Social Security Numbers: Governments Could Do More to Reduce Display in Public Records and on Identity Cards

GAO-05-59 Published: Nov 09, 2004. Publicly Released: Nov 09, 2004.
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While the use of Social Security numbers (SSN) can be very beneficial to the public sector, SSNs are also a key piece of information used for committing identity crimes. The widespread use of SSNs by both the public and private sectors and their display in public records have raised concern over how SSNs might be misused and how they should be protected. In light of this concern, GAO was asked to examine (1) the extent to which SSNs are visible in records made available to the public, (2) the reasons for which governments collect SSNs in records that display them to the public, and (3) the formats in which these records are stored and ways that the public gains access to them. As well as looking at public records, GAO also examined the practices of several federal agencies regarding the display of entire nine-digit SSNs on health insurance and other identification cards issued under their authority.

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Recommendations for Executive Action

Agency Affected Recommendation Status
Office of Management and Budget To address this potential vulnerability, the Director, Office of Management and Budget, should identify all those federal activities that require or engage in the display of nine-digit SSNs on health insurance, identification, or any other cards issued to federal government personnel or program beneficiaries, and devise a governmentwide policy to ensure a consistent approach to this type of display.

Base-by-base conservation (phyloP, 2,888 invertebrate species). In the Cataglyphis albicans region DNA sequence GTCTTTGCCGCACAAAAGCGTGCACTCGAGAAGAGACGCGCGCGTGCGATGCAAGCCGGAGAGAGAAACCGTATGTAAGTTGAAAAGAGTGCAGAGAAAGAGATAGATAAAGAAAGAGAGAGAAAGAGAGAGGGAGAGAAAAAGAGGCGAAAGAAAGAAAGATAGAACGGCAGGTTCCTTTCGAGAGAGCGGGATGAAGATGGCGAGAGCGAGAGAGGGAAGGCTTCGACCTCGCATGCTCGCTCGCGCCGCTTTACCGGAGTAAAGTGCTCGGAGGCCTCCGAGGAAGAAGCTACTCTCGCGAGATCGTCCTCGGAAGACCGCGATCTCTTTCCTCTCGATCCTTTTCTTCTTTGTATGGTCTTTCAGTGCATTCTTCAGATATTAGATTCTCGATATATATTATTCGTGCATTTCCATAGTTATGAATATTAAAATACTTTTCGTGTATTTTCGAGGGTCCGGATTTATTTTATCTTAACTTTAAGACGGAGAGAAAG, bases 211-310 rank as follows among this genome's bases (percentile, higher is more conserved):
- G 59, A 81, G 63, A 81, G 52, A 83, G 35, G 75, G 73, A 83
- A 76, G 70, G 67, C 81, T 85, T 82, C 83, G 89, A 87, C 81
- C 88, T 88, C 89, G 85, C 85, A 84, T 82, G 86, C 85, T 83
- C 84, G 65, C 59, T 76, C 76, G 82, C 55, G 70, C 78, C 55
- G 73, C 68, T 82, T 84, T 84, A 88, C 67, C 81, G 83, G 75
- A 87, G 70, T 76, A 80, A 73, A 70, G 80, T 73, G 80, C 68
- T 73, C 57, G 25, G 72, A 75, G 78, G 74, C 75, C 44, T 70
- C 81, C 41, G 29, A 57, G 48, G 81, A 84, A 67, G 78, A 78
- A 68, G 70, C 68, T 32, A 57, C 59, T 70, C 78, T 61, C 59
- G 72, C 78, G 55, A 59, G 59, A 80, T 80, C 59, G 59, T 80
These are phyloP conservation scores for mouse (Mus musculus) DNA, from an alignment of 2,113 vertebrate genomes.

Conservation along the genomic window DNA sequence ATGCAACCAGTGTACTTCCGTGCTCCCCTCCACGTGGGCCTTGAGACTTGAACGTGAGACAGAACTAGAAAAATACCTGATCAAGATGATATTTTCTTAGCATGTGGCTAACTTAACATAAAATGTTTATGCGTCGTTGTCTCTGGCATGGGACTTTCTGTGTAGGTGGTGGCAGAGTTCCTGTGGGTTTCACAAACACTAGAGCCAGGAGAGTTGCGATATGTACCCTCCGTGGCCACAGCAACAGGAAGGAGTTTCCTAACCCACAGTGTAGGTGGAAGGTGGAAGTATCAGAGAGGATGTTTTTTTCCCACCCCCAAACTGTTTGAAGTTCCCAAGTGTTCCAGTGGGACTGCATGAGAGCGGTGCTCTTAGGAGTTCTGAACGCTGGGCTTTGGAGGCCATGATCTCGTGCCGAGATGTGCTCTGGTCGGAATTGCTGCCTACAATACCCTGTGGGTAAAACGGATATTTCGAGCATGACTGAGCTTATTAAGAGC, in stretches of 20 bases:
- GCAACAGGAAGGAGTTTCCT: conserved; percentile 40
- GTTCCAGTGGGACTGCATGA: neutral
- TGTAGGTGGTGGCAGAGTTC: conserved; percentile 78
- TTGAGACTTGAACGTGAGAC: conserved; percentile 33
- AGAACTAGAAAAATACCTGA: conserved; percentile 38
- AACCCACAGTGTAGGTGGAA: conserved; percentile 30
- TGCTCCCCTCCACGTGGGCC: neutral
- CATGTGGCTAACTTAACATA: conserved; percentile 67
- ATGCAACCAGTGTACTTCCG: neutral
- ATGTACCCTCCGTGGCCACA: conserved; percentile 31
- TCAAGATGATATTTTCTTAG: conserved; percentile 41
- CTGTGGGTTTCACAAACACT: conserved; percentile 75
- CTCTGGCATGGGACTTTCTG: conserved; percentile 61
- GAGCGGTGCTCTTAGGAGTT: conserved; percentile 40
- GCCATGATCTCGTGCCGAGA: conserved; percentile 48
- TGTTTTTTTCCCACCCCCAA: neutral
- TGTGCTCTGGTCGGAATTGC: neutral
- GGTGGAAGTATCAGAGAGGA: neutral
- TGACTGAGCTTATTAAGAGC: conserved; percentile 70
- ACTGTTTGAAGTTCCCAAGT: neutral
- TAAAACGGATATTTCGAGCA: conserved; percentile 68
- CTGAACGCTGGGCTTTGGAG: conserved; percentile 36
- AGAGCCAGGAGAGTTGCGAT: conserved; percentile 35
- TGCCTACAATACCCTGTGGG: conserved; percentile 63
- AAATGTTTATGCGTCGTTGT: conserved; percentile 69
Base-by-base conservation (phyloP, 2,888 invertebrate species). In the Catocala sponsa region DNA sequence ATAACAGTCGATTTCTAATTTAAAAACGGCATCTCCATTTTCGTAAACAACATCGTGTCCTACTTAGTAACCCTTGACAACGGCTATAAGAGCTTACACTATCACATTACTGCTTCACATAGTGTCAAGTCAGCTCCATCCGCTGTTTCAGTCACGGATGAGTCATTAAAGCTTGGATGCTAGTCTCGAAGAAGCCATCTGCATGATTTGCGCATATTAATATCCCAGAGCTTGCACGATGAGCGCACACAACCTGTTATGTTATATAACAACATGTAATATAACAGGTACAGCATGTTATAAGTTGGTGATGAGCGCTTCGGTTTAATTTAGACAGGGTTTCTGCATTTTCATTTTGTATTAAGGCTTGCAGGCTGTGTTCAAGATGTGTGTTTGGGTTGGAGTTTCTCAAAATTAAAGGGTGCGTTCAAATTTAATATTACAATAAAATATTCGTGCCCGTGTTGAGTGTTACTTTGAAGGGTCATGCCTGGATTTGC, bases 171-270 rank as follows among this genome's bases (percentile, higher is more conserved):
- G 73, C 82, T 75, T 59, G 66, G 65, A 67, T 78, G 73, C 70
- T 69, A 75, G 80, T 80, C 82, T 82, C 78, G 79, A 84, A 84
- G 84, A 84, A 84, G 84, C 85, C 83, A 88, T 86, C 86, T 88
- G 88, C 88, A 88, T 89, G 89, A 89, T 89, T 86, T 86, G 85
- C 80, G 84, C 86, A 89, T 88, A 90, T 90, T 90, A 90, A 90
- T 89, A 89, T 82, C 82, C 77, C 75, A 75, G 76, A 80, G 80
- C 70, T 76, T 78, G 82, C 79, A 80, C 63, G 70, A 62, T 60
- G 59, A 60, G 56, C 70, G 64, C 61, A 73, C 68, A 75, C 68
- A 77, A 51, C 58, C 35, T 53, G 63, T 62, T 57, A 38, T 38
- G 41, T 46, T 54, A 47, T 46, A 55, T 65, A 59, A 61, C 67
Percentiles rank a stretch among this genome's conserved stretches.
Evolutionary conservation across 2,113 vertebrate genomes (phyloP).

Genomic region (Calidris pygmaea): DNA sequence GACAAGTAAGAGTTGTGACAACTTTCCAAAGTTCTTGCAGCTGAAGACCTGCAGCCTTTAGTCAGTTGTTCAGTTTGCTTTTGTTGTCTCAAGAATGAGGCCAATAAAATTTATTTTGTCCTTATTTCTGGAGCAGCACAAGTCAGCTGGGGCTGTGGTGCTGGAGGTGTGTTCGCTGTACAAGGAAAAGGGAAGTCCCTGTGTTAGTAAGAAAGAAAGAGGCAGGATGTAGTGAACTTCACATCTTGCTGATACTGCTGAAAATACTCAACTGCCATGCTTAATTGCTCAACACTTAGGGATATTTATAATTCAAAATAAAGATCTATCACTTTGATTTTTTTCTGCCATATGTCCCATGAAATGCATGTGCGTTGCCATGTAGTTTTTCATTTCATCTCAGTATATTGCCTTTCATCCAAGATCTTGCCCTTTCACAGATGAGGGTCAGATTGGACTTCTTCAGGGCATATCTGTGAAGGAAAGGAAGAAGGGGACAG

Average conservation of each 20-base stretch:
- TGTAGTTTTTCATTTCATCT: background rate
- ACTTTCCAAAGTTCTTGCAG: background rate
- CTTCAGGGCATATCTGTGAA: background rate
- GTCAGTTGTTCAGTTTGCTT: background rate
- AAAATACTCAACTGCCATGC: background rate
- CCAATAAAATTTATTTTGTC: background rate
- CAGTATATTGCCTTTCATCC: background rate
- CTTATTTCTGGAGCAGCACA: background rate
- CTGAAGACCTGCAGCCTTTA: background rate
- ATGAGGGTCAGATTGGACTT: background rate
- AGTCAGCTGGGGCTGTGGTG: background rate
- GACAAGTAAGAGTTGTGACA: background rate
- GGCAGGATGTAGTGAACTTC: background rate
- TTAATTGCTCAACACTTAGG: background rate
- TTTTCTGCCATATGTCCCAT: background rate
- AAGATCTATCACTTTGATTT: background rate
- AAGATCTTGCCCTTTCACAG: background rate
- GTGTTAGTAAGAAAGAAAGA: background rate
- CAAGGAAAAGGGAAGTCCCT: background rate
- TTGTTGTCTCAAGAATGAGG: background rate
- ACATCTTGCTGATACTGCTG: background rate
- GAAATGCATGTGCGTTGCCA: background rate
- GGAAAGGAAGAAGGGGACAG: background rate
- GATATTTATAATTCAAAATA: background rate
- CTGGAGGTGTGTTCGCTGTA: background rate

Closed – Implemented
On May 22, 2007, OMB issued a memorandum directing the heads of executive departments and agencies to take a number of actions to safeguard against and respond to the breach of personally identifiable information. These actions included (1) reviewing current holdings of all personally identifiable information and ensure, to the maximum extent practicable, such holdings are accurate, relevant, timely, and complete, and reduce them to the minimum necessary for the proper performance of a documented agency function, and (2) reviewing the use of social security numbers in agency systems and programs to identify instances in which collection or use of the social security number is superfluous. Also, within 120 days from the date of the memo, agencies were required to establish a plan to eliminate the unnecessary collection and use of social security numbers within eighteen months. In addition, the memo required that agencies participate in government-wide efforts to explore alternatives to use of Social Security Numbers as a personal identifier for both Federal employees and in Federal programs.

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